@defunctzombie the speed here is 100% unrelated to node or io.js version; as it's solely caused by every version of npm running npm config get prefix slowly. Can you point me to a specific comment that claims it's related?

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TylerBrock Jun 24, 2017

Why does npm config get prefix run so slowly? Presumably it's doing a trivial amount of work.

TylerBrock commented Jun 24, 2017

Why does npm config get prefix run so slowly? Presumably it's doing a trivial amount of work.

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@TylerBrock it's not as trivial as you'd think; it merges any .npmrc file crawling up to /, and then it overlays, case-insensitive, any NPM_CONFIG_BLAH env vars (ie, NpM_cOnFig_blah works too) - and then overlays some other env vars, and then comes up with a config. That said, it should still be quick. What would be ideal is if npm created a separate package, that they consumed in the npm CLI, that covered all npm config commands - then we could use that :-)

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ljharb commented Jun 25, 2017

@TylerBrock it's not as trivial as you'd think; it merges any .npmrc file crawling up to /, and then it overlays, case-insensitive, any NPM_CONFIG_BLAH env vars (ie, NpM_cOnFig_blah works too) - and then overlays some other env vars, and then comes up with a config. That said, it should still be quick. What would be ideal is if npm created a separate package, that they consumed in the npm CLI, that covered all npm config commands - then we could use that :-)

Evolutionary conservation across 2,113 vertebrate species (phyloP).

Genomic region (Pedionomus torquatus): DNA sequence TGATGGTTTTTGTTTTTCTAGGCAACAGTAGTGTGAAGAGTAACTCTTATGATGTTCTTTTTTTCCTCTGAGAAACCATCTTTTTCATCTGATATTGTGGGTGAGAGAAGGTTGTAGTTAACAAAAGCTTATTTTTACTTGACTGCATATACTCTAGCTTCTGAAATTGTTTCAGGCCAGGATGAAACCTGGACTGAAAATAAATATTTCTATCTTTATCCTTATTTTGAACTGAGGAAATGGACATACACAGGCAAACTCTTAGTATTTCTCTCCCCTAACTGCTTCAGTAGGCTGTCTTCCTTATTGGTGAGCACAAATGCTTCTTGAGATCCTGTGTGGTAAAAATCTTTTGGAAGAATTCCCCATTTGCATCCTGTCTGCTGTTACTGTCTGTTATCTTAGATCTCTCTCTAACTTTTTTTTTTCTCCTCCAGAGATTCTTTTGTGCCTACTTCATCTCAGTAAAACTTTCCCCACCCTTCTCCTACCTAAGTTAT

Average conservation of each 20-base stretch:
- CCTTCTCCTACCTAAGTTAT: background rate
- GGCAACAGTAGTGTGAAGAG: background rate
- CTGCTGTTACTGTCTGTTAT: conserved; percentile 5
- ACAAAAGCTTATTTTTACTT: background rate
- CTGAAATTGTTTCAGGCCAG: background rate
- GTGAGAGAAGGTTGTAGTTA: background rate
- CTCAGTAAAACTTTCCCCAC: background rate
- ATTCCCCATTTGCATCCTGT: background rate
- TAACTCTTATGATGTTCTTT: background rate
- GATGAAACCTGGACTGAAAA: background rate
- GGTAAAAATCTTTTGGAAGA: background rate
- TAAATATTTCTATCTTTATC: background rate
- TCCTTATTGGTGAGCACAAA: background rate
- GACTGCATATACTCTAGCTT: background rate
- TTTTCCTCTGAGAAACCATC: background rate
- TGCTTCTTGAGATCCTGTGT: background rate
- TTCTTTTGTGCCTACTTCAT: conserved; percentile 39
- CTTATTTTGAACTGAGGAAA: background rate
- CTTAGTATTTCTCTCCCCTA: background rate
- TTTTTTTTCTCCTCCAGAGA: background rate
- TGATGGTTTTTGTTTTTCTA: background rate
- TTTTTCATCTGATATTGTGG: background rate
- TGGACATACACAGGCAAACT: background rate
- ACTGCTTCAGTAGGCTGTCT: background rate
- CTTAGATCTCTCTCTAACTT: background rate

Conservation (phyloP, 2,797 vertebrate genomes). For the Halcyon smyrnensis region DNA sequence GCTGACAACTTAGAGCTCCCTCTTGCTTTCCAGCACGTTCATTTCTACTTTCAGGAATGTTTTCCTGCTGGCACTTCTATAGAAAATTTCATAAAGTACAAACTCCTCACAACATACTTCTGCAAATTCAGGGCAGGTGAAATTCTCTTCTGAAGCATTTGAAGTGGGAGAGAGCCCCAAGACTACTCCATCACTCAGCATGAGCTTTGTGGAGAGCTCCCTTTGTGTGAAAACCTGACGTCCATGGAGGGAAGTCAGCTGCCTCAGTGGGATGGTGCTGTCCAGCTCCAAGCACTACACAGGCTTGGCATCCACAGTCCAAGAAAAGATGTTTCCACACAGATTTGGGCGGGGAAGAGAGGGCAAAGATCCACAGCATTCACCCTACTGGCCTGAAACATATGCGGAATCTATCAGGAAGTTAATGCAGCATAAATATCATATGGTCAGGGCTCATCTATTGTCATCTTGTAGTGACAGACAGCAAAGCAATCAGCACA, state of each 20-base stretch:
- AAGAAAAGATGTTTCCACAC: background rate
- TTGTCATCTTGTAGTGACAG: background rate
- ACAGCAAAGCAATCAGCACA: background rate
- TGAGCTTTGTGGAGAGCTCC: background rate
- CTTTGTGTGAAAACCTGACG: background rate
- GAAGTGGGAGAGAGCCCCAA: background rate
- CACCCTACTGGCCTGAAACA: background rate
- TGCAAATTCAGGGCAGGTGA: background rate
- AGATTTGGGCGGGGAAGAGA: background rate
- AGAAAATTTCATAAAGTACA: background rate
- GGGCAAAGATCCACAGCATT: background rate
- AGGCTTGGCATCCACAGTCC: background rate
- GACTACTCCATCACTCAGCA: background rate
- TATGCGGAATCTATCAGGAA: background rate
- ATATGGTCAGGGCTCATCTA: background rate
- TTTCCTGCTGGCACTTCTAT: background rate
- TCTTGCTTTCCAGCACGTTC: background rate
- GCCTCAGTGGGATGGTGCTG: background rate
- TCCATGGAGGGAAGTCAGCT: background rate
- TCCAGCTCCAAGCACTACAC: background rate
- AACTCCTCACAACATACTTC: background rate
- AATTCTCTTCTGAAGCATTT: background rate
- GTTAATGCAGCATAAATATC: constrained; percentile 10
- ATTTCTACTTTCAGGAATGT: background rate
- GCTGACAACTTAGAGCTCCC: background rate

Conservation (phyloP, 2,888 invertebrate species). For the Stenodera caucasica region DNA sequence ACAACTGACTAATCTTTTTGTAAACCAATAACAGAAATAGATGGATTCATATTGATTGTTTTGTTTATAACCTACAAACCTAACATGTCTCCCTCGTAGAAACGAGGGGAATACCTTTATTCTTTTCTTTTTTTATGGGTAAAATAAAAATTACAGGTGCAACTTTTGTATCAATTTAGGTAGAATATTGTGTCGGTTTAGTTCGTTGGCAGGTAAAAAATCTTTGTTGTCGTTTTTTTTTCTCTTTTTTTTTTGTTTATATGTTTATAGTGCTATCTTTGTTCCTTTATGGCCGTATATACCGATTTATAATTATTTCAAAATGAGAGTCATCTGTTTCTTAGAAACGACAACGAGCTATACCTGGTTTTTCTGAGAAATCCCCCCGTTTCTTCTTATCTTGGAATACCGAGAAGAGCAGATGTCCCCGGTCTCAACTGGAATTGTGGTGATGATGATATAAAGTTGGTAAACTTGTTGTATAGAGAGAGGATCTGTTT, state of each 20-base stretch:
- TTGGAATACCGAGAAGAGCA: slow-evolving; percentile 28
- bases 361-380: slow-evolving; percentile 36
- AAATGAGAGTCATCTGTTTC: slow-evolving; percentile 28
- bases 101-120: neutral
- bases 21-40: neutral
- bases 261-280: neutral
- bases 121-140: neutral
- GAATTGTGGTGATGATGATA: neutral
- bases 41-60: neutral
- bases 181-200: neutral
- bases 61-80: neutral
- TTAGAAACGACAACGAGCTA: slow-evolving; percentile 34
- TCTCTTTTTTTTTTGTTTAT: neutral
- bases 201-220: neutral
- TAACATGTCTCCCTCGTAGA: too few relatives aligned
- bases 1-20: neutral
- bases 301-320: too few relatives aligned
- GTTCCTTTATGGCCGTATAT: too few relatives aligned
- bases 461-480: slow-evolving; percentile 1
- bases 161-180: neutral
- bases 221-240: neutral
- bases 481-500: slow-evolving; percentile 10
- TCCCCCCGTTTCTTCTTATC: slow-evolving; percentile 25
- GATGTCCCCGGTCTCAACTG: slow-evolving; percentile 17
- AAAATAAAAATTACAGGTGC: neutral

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TylerBrock Jun 25, 2017

Ok, fair enough. I might not know enough about the inner workings and capabilities here but why does nvm need to know what npm thinks the prefix is? Can we skip this interrogation altogether?

Perhaps we could set some sort of NVM_PATH that gets us the root where we store all the node installations. Then we can get the version of node we want (or default) from the closest nvmrc to the CWD thereby breaking all this down to a simple path concatenation.

Example:

nvm config get prefix on my computer says: /Users/tbrock/.nvm/versions/node/v6.11.0
If my NVM_PATH was $HOME/.nvm then I'd just read the .nvmrc closest to me and do:

export prefix=${NVM_PATH}/versions/node/${NVM_NODE_VERSION}

Searching upwards to the find the closest nvmrc should take some time but it shouldn't take 500ms+. Every other verison manager has figured out how to make this operation fast we should be able to do it as well.

TylerBrock commented Jun 25, 2017

Ok, fair enough. I might not know enough about the inner workings and capabilities here but why does nvm need to know what npm thinks the prefix is? Can we skip this interrogation altogether?

Perhaps we could set some sort of NVM_PATH that gets us the root where we store all the node installations. Then we can get the version of node we want (or default) from the closest nvmrc to the CWD thereby breaking all this down to a simple path concatenation.